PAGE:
FIG. 7 sets forth an exemplary user interface 700 enabling assent without credentials. This user interface comprises information indicia 702 indicating that a task requires the user's permission to permit the task. It also comprises selectable graphic indicia 704 enabling a user to select to permit the task. As shown, the user is enabled to assent to elevate his rights context without credentials and with a single mouse click on indicia 704. This helps reduce the interruption users endure when elevating their rights. Note that this user interface may be provided responsive to a user selecting indicia 302 a or 302 b of FIG. 3.

Elevating the user's rights may include switching accounts or switching rights contexts. In FIG. 5, the user selected a different account having higher rights than the user's current account.

In FIGS. 6 and 7, a user selected a higher rights-context of a multi-rights account. This multi-rights account may, in some cases, have multiple tags, one for each rights context. By default the multi-rights account may be tagged with a limited-rights-context tag when logging in. This tag may be altered by the rights elevator on entry of a credential or assent, such as a password into field 612 of FIG. 6 or assent by selecting indicia 704 in FIG. 7.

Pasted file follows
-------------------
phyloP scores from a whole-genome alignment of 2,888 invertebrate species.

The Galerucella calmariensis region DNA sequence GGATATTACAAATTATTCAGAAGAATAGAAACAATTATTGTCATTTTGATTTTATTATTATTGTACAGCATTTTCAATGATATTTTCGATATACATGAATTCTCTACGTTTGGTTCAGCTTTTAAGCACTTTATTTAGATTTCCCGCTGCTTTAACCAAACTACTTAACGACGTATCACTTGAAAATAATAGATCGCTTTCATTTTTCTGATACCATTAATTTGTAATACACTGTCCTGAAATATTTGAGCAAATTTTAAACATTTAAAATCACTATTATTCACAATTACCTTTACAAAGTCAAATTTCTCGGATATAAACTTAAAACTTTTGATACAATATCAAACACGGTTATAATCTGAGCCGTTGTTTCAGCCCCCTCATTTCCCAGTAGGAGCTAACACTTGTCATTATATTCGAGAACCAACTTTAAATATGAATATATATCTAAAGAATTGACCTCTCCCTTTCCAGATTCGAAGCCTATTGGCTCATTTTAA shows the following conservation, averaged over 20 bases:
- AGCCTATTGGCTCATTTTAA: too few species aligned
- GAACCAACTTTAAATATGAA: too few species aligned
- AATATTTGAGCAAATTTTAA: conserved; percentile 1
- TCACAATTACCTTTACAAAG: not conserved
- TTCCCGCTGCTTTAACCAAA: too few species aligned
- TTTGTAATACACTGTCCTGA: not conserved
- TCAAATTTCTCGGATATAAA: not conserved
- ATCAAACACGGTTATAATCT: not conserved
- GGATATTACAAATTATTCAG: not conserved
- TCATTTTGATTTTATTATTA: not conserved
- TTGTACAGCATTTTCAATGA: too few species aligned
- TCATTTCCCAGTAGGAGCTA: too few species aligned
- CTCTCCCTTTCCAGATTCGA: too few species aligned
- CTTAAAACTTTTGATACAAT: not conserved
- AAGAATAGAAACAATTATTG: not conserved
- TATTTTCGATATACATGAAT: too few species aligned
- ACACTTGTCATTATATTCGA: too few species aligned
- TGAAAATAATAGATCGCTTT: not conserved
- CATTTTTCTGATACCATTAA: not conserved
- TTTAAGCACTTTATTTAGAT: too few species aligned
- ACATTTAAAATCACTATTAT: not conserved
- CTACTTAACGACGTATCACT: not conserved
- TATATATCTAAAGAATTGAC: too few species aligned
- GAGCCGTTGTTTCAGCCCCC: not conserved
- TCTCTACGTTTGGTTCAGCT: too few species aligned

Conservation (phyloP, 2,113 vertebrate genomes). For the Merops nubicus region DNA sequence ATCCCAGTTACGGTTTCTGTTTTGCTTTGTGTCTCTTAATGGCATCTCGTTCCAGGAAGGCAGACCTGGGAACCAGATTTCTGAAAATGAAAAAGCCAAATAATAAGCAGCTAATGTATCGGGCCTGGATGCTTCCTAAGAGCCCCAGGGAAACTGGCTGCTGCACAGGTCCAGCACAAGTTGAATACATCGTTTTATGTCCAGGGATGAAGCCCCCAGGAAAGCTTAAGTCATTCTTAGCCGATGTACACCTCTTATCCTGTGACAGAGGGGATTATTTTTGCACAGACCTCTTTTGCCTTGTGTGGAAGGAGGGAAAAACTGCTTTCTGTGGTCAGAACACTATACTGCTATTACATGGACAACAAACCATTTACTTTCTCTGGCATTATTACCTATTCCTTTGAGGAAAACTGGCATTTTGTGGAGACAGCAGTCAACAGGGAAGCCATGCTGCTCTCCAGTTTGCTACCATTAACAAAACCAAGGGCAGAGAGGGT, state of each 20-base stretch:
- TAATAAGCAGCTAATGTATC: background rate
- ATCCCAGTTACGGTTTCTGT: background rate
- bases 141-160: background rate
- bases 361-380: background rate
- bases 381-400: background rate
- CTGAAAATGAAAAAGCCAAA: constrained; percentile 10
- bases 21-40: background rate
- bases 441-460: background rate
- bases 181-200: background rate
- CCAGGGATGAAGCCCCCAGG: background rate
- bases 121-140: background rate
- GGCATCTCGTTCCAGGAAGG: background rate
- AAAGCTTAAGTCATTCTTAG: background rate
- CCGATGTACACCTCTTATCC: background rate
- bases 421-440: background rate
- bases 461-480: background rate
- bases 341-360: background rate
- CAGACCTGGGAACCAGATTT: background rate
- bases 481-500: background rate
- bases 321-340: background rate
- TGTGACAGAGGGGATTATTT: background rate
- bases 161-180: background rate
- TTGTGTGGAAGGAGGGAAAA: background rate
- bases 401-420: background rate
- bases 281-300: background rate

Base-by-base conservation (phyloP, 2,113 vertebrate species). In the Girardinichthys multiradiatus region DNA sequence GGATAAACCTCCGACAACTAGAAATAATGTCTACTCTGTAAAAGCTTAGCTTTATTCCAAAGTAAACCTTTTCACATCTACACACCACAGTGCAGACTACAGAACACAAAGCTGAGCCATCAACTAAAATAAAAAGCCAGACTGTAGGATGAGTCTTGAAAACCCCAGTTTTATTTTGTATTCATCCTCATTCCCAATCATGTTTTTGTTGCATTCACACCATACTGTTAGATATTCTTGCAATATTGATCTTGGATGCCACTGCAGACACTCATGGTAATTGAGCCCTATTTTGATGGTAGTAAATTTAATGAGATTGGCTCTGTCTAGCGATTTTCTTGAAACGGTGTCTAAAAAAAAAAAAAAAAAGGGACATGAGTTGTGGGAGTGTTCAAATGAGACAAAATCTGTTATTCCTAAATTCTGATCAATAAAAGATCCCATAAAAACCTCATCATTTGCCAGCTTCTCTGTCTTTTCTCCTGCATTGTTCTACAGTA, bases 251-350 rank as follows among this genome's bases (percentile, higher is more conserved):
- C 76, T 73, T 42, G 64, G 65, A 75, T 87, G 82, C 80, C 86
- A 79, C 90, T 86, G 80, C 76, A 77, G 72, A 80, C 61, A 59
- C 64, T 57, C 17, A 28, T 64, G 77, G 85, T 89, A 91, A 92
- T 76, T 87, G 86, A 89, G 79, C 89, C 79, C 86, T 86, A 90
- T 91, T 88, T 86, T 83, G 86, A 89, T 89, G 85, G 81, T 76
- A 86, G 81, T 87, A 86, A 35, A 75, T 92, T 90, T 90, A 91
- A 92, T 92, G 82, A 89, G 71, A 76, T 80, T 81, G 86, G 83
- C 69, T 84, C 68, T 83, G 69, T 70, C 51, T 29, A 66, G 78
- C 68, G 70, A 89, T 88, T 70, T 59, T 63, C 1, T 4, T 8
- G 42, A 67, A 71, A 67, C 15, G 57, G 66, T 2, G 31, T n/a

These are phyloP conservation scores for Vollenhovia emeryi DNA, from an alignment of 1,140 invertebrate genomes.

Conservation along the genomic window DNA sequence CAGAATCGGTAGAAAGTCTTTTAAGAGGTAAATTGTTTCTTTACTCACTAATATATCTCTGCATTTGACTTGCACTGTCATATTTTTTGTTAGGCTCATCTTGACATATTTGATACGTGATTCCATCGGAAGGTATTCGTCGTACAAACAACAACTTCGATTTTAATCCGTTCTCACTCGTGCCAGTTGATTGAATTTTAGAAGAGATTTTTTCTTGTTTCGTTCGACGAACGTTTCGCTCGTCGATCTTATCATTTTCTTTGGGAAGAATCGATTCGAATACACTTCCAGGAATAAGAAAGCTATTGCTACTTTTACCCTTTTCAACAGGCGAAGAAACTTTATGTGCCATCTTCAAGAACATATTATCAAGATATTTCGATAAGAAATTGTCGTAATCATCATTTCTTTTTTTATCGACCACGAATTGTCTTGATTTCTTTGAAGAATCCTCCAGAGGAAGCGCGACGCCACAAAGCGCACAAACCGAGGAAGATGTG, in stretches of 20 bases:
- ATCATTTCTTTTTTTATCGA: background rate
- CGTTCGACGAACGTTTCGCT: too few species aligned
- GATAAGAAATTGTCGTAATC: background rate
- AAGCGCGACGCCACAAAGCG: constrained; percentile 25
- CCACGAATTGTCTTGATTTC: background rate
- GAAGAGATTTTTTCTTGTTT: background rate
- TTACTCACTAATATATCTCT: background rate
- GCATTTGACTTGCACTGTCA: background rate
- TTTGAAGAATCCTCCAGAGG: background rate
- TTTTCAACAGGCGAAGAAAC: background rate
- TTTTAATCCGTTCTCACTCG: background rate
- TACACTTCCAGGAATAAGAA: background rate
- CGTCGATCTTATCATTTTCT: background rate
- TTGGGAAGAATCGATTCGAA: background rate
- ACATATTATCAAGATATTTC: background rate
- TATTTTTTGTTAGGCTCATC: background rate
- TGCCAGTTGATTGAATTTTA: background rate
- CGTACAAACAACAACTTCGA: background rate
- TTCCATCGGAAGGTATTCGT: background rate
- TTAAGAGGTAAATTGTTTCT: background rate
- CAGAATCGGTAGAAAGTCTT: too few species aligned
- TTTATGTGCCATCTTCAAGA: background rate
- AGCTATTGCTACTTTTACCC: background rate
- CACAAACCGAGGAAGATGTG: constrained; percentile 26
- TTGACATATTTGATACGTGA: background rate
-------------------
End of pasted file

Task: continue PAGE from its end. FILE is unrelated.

At arrow 9, the tools receive a user's assent to elevate his or her rights. Responsive to receiving a credential, the tools may proceed to arrows 10, 11, and 12. If assent is received without a credential, the tools may proceed directly to arrow 13.

At arrow 10, the interface module sends the account and credential to be authenticated. Following FIG. 5, the interface module sends an indication of the account selected and a credential for that account to the rights elevator. Following FIG. 6, the user may enter password “Abby”, after which the interface module sends “Abby” and “Abby Salazar” to the rights elevator.

At arrow 11, rights elevator 114 packages the credential and associated account and communicates these to authenticating module 118. This package may be a computer-readable package with the credential and the account associated with the credential, all in a format readable and analyzable by the authenticating module. The authenticating module may be part of and integral with operating system security 110 or controlled-access application 112, in which case communicating the package is trivial.

At arrow 12, the account is authenticated (or not authenticated). If it is not authenticated, rights elevator 114 and interface module 116 may attempt to elevate the user's rights by repeating some of the prior arrows until the account is authenticated at arrow 12. The authentication of the account may be communicated to the entity prohibiting the task, such as operating system security 110, shown in FIG. 2.

At arrow 13, the rights elevator elevates the user's rights effective to enable a disabled or prohibited task. The rights elevator may temporarily elevate the user's rights just for the now-permitted task. From FIG. 3, for instance, the tools may elevate the user's rights for just those tasks corresponding to the elevation indicia selected by the user.

At arrow 14, the tools enable the previously disabled or prohibited task. The application 204 may enable the task through the rights elevator or its interface module or do so on its own.